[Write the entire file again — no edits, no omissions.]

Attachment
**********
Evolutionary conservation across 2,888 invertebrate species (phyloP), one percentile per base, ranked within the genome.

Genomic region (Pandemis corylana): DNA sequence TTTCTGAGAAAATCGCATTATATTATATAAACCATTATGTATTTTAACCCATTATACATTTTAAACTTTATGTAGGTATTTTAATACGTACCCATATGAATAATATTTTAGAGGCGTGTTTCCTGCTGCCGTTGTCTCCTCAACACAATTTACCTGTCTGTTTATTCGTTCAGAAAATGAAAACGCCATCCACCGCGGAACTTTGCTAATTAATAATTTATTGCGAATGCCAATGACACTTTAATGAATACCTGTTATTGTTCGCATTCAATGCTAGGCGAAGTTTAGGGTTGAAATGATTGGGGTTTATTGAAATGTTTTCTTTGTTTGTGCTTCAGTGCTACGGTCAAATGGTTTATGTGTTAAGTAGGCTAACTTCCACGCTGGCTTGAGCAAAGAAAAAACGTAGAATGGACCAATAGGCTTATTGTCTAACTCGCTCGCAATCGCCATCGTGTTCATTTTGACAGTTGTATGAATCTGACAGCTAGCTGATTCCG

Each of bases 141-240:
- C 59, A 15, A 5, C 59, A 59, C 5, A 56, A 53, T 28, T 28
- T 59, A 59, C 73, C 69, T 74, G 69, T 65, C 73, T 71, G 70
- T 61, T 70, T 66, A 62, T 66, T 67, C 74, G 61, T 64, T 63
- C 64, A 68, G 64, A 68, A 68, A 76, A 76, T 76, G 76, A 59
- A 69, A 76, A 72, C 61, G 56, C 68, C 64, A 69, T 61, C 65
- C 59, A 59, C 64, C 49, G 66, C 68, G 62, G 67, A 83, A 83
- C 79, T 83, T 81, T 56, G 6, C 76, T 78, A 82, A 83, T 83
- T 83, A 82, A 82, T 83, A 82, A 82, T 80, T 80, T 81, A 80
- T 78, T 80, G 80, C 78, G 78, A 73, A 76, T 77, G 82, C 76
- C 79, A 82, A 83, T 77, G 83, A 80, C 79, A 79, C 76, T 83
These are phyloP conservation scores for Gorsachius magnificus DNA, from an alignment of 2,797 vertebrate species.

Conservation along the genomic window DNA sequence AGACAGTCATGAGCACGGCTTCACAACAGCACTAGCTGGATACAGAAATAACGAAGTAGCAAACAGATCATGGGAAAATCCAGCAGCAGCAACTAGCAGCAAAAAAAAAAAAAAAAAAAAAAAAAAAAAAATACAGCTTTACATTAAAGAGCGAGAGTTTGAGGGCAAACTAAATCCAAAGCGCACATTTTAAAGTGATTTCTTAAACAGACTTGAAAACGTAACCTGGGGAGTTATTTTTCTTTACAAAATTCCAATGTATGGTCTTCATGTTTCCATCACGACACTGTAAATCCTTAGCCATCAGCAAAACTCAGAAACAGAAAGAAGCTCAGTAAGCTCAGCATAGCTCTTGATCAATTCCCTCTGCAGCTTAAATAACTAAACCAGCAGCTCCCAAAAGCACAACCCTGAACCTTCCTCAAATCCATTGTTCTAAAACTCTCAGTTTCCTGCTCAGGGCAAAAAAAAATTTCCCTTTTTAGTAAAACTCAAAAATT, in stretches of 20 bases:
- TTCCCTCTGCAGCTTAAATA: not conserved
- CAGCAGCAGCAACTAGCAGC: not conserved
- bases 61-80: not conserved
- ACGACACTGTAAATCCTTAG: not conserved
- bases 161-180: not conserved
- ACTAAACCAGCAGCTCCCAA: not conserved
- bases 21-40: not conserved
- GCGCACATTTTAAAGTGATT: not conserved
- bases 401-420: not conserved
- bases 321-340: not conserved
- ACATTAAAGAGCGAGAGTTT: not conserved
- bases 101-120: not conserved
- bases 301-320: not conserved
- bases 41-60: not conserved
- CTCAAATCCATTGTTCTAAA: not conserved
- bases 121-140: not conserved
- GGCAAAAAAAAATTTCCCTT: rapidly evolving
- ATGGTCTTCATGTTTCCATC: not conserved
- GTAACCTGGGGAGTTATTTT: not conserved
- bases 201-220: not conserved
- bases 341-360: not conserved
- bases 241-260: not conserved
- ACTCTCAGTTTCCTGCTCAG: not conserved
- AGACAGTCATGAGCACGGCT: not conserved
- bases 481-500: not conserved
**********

Evolutionary conservation across 2,888 invertebrate species (phyloP), one percentile per base, ranked within the genome.

Genomic region (Pandemis corylana): DNA sequence TTTCTGAGAAAATCGCATTATATTATATAAACCATTATGTATTTTAACCCATTATACATTTTAAACTTTATGTAGGTATTTTAATACGTACCCATATGAATAATATTTTAGAGGCGTGTTTCCTGCTGCCGTTGTCTCCTCAACACAATTTACCTGTCTGTTTATTCGTTCAGAAAATGAAAACGCCATCCACCGCGGAACTTTGCTAATTAATAATTTATTGCGAATGCCAATGACACTTTAATGAATACCTGTTATTGTTCGCATTCAATGCTAGGCGAAGTTTAGGGTTGAAATGATTGGGGTTTATTGAAATGTTTTCTTTGTTTGTGCTTCAGTGCTACGGTCAAATGGTTTATGTGTTAAGTAGGCTAACTTCCACGCTGGCTTGAGCAAAGAAAAAACGTAGAATGGACCAATAGGCTTATTGTCTAACTCGCTCGCAATCGCCATCGTGTTCATTTTGACAGTTGTATGAATCTGACAGCTAGCTGATTCCG

Each of bases 141-240:
- C 59, A 15, A 5, C 59, A 59, C 5, A 56, A 53, T 28, T 28
- T 59, A 59, C 73, C 69, T 74, G 69, T 65, C 73, T 71, G 70
- T 61, T 70, T 66, A 62, T 66, T 67, C 74, G 61, T 64, T 63
- C 64, A 68, G 64, A 68, A 68, A 76, A 76, T 76, G 76, A 59
- A 69, A 76, A 72, C 61, G 56, C 68, C 64, A 69, T 61, C 65
- C 59, A 59, C 64, C 49, G 66, C 68, G 62, G 67, A 83, A 83
- C 79, T 83, T 81, T 56, G 6, C 76, T 78, A 82, A 83, T 83
- T 83, A 82, A 82, T 83, A 82, A 82, T 80, T 80, T 81, A 80
- T 78, T 80, G 80, C 78, G 78, A 73, A 76, T 77, G 82, C 76
- C 79, A 82, A 83, T 77, G 83, A 80, C 79, A 79, C 76, T 83
These are phyloP conservation scores for Gorsachius magnificus DNA, from an alignment of 2,797 vertebrate species.

Conservation along the genomic window DNA sequence AGACAGTCATGAGCACGGCTTCACAACAGCACTAGCTGGATACAGAAATAACGAAGTAGCAAACAGATCATGGGAAAATCCAGCAGCAGCAACTAGCAGCAAAAAAAAAAAAAAAAAAAAAAAAAAAAAAATACAGCTTTACATTAAAGAGCGAGAGTTTGAGGGCAAACTAAATCCAAAGCGCACATTTTAAAGTGATTTCTTAAACAGACTTGAAAACGTAACCTGGGGAGTTATTTTTCTTTACAAAATTCCAATGTATGGTCTTCATGTTTCCATCACGACACTGTAAATCCTTAGCCATCAGCAAAACTCAGAAACAGAAAGAAGCTCAGTAAGCTCAGCATAGCTCTTGATCAATTCCCTCTGCAGCTTAAATAACTAAACCAGCAGCTCCCAAAAGCACAACCCTGAACCTTCCTCAAATCCATTGTTCTAAAACTCTCAGTTTCCTGCTCAGGGCAAAAAAAAATTTCCCTTTTTAGTAAAACTCAAAAATT, in stretches of 20 bases:
- TTCCCTCTGCAGCTTAAATA: not conserved
- CAGCAGCAGCAACTAGCAGC: not conserved
- bases 61-80: not conserved
- ACGACACTGTAAATCCTTAG: not conserved
- bases 161-180: not conserved
- ACTAAACCAGCAGCTCCCAA: not conserved
- bases 21-40: not conserved
- GCGCACATTTTAAAGTGATT: not conserved
- bases 401-420: not conserved
- bases 321-340: not conserved
- ACATTAAAGAGCGAGAGTTT: not conserved
- bases 101-120: not conserved
- bases 301-320: not conserved
- bases 41-60: not conserved
- CTCAAATCCATTGTTCTAAA: not conserved
- bases 121-140: not conserved
- GGCAAAAAAAAATTTCCCTT: rapidly evolving
- ATGGTCTTCATGTTTCCATC: not conserved
- GTAACCTGGGGAGTTATTTT: not conserved
- bases 201-220: not conserved
- bases 341-360: not conserved
- bases 241-260: not conserved
- ACTCTCAGTTTCCTGCTCAG: not conserved
- AGACAGTCATGAGCACGGCT: not conserved
- bases 481-500: not conserved